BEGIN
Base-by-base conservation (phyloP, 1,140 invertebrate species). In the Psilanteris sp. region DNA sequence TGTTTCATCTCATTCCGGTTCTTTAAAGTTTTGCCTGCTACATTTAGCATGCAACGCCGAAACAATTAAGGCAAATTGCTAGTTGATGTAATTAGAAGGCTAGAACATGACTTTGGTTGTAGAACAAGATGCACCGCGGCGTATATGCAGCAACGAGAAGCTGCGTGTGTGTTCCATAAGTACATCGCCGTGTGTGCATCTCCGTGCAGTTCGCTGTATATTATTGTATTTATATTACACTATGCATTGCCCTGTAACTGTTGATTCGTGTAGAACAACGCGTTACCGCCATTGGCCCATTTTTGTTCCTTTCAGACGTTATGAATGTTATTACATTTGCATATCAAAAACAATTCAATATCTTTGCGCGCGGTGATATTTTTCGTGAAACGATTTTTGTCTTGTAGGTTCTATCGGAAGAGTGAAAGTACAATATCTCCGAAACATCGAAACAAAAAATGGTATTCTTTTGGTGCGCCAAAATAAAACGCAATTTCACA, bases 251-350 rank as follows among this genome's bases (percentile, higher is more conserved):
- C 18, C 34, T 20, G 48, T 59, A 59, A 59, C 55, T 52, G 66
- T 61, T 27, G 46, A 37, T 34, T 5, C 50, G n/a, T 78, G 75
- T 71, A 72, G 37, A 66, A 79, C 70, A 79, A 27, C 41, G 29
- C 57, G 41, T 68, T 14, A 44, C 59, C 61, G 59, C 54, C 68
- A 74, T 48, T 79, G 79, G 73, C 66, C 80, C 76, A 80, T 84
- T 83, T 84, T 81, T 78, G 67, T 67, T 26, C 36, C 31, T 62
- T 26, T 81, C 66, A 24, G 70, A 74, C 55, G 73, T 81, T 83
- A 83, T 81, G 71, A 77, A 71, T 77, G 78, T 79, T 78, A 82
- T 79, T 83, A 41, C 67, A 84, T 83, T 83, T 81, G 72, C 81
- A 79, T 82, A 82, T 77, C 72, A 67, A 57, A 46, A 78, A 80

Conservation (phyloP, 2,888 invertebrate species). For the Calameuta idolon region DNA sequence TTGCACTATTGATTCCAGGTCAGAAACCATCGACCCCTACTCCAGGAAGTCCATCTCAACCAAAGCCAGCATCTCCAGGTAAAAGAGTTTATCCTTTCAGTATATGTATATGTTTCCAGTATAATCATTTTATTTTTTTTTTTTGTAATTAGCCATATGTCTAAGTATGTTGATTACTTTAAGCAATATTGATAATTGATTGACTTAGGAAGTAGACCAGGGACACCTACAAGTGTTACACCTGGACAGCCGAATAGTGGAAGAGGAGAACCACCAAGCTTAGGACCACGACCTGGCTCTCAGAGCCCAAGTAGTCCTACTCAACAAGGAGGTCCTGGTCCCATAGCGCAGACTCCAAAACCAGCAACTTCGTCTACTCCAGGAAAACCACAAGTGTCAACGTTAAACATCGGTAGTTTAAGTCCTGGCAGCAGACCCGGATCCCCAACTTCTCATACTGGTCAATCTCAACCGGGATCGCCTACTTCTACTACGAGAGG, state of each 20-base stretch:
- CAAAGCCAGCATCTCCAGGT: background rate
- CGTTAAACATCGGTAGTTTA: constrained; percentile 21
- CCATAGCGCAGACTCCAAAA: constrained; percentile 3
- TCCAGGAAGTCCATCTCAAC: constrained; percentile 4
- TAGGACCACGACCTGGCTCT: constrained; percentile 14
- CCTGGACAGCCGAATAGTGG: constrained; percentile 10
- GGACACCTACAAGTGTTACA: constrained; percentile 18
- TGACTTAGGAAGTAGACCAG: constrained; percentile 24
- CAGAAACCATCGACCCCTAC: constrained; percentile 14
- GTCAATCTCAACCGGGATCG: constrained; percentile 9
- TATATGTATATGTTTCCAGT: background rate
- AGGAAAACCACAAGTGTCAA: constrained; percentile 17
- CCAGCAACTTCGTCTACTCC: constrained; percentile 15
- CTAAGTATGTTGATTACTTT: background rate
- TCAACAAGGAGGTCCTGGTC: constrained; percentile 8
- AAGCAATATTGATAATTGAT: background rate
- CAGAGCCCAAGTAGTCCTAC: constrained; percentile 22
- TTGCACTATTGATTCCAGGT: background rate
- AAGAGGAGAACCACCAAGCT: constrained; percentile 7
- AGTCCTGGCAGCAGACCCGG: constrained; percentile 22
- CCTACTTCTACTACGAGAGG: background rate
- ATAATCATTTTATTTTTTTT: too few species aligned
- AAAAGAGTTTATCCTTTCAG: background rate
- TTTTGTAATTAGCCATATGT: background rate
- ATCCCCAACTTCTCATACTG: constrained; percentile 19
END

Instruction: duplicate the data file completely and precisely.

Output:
Base-by-base conservation (phyloP, 1,140 invertebrate species). In the Psilanteris sp. region DNA sequence TGTTTCATCTCATTCCGGTTCTTTAAAGTTTTGCCTGCTACATTTAGCATGCAACGCCGAAACAATTAAGGCAAATTGCTAGTTGATGTAATTAGAAGGCTAGAACATGACTTTGGTTGTAGAACAAGATGCACCGCGGCGTATATGCAGCAACGAGAAGCTGCGTGTGTGTTCCATAAGTACATCGCCGTGTGTGCATCTCCGTGCAGTTCGCTGTATATTATTGTATTTATATTACACTATGCATTGCCCTGTAACTGTTGATTCGTGTAGAACAACGCGTTACCGCCATTGGCCCATTTTTGTTCCTTTCAGACGTTATGAATGTTATTACATTTGCATATCAAAAACAATTCAATATCTTTGCGCGCGGTGATATTTTTCGTGAAACGATTTTTGTCTTGTAGGTTCTATCGGAAGAGTGAAAGTACAATATCTCCGAAACATCGAAACAAAAAATGGTATTCTTTTGGTGCGCCAAAATAAAACGCAATTTCACA, bases 251-350 rank as follows among this genome's bases (percentile, higher is more conserved):
- C 18, C 34, T 20, G 48, T 59, A 59, A 59, C 55, T 52, G 66
- T 61, T 27, G 46, A 37, T 34, T 5, C 50, G n/a, T 78, G 75
- T 71, A 72, G 37, A 66, A 79, C 70, A 79, A 27, C 41, G 29
- C 57, G 41, T 68, T 14, A 44, C 59, C 61, G 59, C 54, C 68
- A 74, T 48, T 79, G 79, G 73, C 66, C 80, C 76, A 80, T 84
- T 83, T 84, T 81, T 78, G 67, T 67, T 26, C 36, C 31, T 62
- T 26, T 81, C 66, A 24, G 70, A 74, C 55, G 73, T 81, T 83
- A 83, T 81, G 71, A 77, A 71, T 77, G 78, T 79, T 78, A 82
- T 79, T 83, A 41, C 67, A 84, T 83, T 83, T 81, G 72, C 81
- A 79, T 82, A 82, T 77, C 72, A 67, A 57, A 46, A 78, A 80

Conservation (phyloP, 2,888 invertebrate species). For the Calameuta idolon region DNA sequence TTGCACTATTGATTCCAGGTCAGAAACCATCGACCCCTACTCCAGGAAGTCCATCTCAACCAAAGCCAGCATCTCCAGGTAAAAGAGTTTATCCTTTCAGTATATGTATATGTTTCCAGTATAATCATTTTATTTTTTTTTTTTGTAATTAGCCATATGTCTAAGTATGTTGATTACTTTAAGCAATATTGATAATTGATTGACTTAGGAAGTAGACCAGGGACACCTACAAGTGTTACACCTGGACAGCCGAATAGTGGAAGAGGAGAACCACCAAGCTTAGGACCACGACCTGGCTCTCAGAGCCCAAGTAGTCCTACTCAACAAGGAGGTCCTGGTCCCATAGCGCAGACTCCAAAACCAGCAACTTCGTCTACTCCAGGAAAACCACAAGTGTCAACGTTAAACATCGGTAGTTTAAGTCCTGGCAGCAGACCCGGATCCCCAACTTCTCATACTGGTCAATCTCAACCGGGATCGCCTACTTCTACTACGAGAGG, state of each 20-base stretch:
- CAAAGCCAGCATCTCCAGGT: background rate
- CGTTAAACATCGGTAGTTTA: constrained; percentile 21
- CCATAGCGCAGACTCCAAAA: constrained; percentile 3
- TCCAGGAAGTCCATCTCAAC: constrained; percentile 4
- TAGGACCACGACCTGGCTCT: constrained; percentile 14
- CCTGGACAGCCGAATAGTGG: constrained; percentile 10
- GGACACCTACAAGTGTTACA: constrained; percentile 18
- TGACTTAGGAAGTAGACCAG: constrained; percentile 24
- CAGAAACCATCGACCCCTAC: constrained; percentile 14
- GTCAATCTCAACCGGGATCG: constrained; percentile 9
- TATATGTATATGTTTCCAGT: background rate
- AGGAAAACCACAAGTGTCAA: constrained; percentile 17
- CCAGCAACTTCGTCTACTCC: constrained; percentile 15
- CTAAGTATGTTGATTACTTT: background rate
- TCAACAAGGAGGTCCTGGTC: constrained; percentile 8
- AAGCAATATTGATAATTGAT: background rate
- CAGAGCCCAAGTAGTCCTAC: constrained; percentile 22
- TTGCACTATTGATTCCAGGT: background rate
- AAGAGGAGAACCACCAAGCT: constrained; percentile 7
- AGTCCTGGCAGCAGACCCGG: constrained; percentile 22
- CCTACTTCTACTACGAGAGG: background rate
- ATAATCATTTTATTTTTTTT: too few species aligned
- AAAAGAGTTTATCCTTTCAG: background rate
- TTTTGTAATTAGCCATATGT: background rate
- ATCCCCAACTTCTCATACTG: constrained; percentile 19